Another Gawker bug: handling non-ASCII characters in passwords

Last week I dumped a bunch of information about the sorry state of passwords and the internet, mostly from Light Blue Touchpaper.  As usual, I soon ran across more information that should be included.  It turns out that Gawker had another problem.  Why should we think they are alone?

Read on if you’re interested.

Light Blue Touchpaper » Blog Archive » Another Gawker bug: handling non-ASCII characters in passwords
A few weeks ago I detailed how Gawker lost a million of their users’ passwords. Soon after this I found an interesting vulnerability in Gawker’s password deployment involving the handling of non-ASCII characters. Specifically, they didn’t handle them at all until two weeks ago, instead they were mapping all non-ASCII characters to the ASCII ‘?’ prior to hashing them. This not only greatly limited the theoretical space of passwords, but meant that passwords consisting of any n non-ASCII characters were equivalent to ‘?’^n. Native Georgian or Korean speakers with passwords like ‘రహస్య సంకేత పదం’ or ‘비밀번호’ were vulnerable to an attacker simply guessing a string of question marks. An attacker may in fact know in advance that some users are from non-Latin countries (for example by looking at their email addresses) potentially making this more easily exploitable.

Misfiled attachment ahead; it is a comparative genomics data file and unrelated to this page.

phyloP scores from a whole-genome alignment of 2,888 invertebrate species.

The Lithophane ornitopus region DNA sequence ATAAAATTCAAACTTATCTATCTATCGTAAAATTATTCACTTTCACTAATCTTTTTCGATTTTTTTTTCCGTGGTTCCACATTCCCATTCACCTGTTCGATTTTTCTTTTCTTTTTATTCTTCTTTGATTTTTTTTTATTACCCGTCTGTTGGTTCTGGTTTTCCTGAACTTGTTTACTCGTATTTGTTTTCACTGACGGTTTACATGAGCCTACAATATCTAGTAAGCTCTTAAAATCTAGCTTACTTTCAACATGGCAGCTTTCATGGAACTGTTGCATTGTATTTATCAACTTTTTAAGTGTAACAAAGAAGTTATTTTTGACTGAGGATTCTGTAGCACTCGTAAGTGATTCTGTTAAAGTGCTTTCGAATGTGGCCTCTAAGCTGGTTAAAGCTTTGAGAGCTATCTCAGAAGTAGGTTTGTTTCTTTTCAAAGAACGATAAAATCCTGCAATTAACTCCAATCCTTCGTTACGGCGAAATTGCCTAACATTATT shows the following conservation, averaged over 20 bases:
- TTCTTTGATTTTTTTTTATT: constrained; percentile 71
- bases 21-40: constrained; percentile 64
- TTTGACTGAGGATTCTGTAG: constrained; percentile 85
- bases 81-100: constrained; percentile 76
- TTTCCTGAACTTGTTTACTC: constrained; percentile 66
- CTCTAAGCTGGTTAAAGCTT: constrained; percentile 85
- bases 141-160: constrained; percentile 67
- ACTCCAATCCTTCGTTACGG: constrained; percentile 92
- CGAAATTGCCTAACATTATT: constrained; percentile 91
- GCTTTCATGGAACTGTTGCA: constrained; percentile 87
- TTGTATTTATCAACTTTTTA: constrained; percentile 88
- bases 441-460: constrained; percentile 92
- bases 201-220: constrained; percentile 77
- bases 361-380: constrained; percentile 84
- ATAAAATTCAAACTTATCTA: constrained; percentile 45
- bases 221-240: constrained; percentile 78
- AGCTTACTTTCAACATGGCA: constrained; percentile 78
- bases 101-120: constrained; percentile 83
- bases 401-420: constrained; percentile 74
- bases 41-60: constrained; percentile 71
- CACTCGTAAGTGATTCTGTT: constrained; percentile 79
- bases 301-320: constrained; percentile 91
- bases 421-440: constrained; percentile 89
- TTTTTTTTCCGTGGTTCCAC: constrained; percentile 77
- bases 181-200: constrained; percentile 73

We users-of-ascii-english have it easy — and hard in a way.   I have had to deal with related issues in recent years, primarily because C/C++ does not account for non-ascii characters for sorting unless you take special steps.  That causes ordering and uniqueness issues as soon as you run into data with accented characters.

One Response to “Another Gawker bug: handling non-ASCII characters in passwords”

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